A decade ago, “people analytics” was a vague term. Was there really value to be gleaned from Human Resources (HR) data? People were skeptical and saw analytics as only adding value to business departments, or to the larger organizations who had thousands and thousands of employees generating data to learn from.
These days, fortunately, the perspective has shifted radically. People analytics as a discipline is expanding rapidly in importance everywhere in HR or “Human Capital Management” as it is sometimes called. Data, and measurement of specific metrics, has become crucial across businesses small and large, and far and wide in all sectors.
Our eyes have been opened: you do not need tons of employee data to learn what works and what does not for your workforce. Better people decisions can already be made if you only have a handful of data points. Think of that as an onboarding process. Would it not be better to ask a few current onboarders for their experience, rather than basing the redesign solely on your own gut feel?
With the value of data in mind, analytics has spread to all disciplines of HR. Pilots are being run with four-day work weeks or working fully remotely. Learning analytics are being leveraged to gauge the bottom-line impact of employee development. The inequalities in salary and rewards are being uncovered and corrected. And there are advanced algorithms at work deciding whom to hire or promote.
However, not all people analytics projects have been equal success stories. Remember Amazon, who’s hiring algorithm was secretly biased against women? Or Google employees complaining about the monitoring tools that track internal dissent? There are numerous cases where the use of HR data and analytics has done more harm than good. Too often, people analytics projects seem to dehumanize the employee.
Fortunately, success stories in people analytics have something in common. They aim to provide value for the employee “first”, with the understanding that this will ultimately support the organization’s success. Analytical applications and data analyses can only benefit the company by improving employee well-being or experience. If the employees are thriving, the company thrives. And I joined AwakeTeams as this same philosophy lies at the core of our product and the analytics that power it.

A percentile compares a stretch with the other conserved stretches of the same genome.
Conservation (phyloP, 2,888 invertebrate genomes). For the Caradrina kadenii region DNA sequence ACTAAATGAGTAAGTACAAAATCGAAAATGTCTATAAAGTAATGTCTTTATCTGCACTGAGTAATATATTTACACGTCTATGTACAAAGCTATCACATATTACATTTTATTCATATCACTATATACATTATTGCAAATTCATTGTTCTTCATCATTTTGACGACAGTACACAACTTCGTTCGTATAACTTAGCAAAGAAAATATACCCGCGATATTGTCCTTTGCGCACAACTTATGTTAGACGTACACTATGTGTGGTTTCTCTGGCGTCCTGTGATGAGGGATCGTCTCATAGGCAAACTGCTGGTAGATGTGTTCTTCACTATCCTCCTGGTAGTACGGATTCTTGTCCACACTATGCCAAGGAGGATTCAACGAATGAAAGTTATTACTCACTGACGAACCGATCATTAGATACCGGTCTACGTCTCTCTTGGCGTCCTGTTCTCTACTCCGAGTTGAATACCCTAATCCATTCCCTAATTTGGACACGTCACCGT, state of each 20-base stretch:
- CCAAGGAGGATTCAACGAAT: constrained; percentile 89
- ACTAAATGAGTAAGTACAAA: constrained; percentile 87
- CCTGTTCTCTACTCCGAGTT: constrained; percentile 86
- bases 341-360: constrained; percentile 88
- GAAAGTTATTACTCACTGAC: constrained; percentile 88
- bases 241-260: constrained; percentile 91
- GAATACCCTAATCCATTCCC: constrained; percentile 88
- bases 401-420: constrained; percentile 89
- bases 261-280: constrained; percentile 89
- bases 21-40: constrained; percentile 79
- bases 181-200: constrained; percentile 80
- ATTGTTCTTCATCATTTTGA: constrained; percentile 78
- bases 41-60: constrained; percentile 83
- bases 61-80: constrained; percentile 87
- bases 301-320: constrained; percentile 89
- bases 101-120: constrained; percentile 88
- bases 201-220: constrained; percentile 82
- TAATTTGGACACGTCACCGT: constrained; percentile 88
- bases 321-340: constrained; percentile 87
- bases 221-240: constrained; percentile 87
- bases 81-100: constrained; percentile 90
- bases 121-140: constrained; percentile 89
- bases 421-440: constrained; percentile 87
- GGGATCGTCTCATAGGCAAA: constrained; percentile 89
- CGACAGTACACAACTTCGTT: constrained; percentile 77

Additionally, people in organizations do not operate in isolation. We learn, grow, and perform together. At AwakeTeams, we recognize this social aspect of learning and development, and we leverage it to realize unprecedented results. Our social learning model recognizes that individuals are more effective in realizing behavioral change when they operate in teams. This happens because peers can introduce accountability, reveal blind spots, and provide feedback and a mirror when it comes to new behavioral patterns. Teams learn more together and so do individuals.
The AwakeTeams program seeks to best develop people in their daily work environment and in the ways they need the most. Our platform and algorithms help employees discover their growth edges, based on their own perspectives and those of their peers. We leverage this rich peer feedback to provide personalized growth paths, optimized for both individual and team development. Employees learn to communicate and collaborate better with their teammates, and create meaningful trustworthy relationships with their peers. We strongly believe that this growth optimizes team cohesion and performance. Better yet, we have the data to show for it! Ultimately, more effective teams result in a higher performing organization; that’s a fact we’ve known for decades already.
I truly believe that people analytics can only be successful to the extent that it is perceived as benefiting the employees whom the data is about. Rather than a one-size-fits-all, people analytics should seek to tailor solutions to the person, and create a great employee experience. Instead of focusing on compliance, people analytics should make employees feel empowered and trusted. Hence, I proudly proclaim: let’s focus on the People, in People Analytics.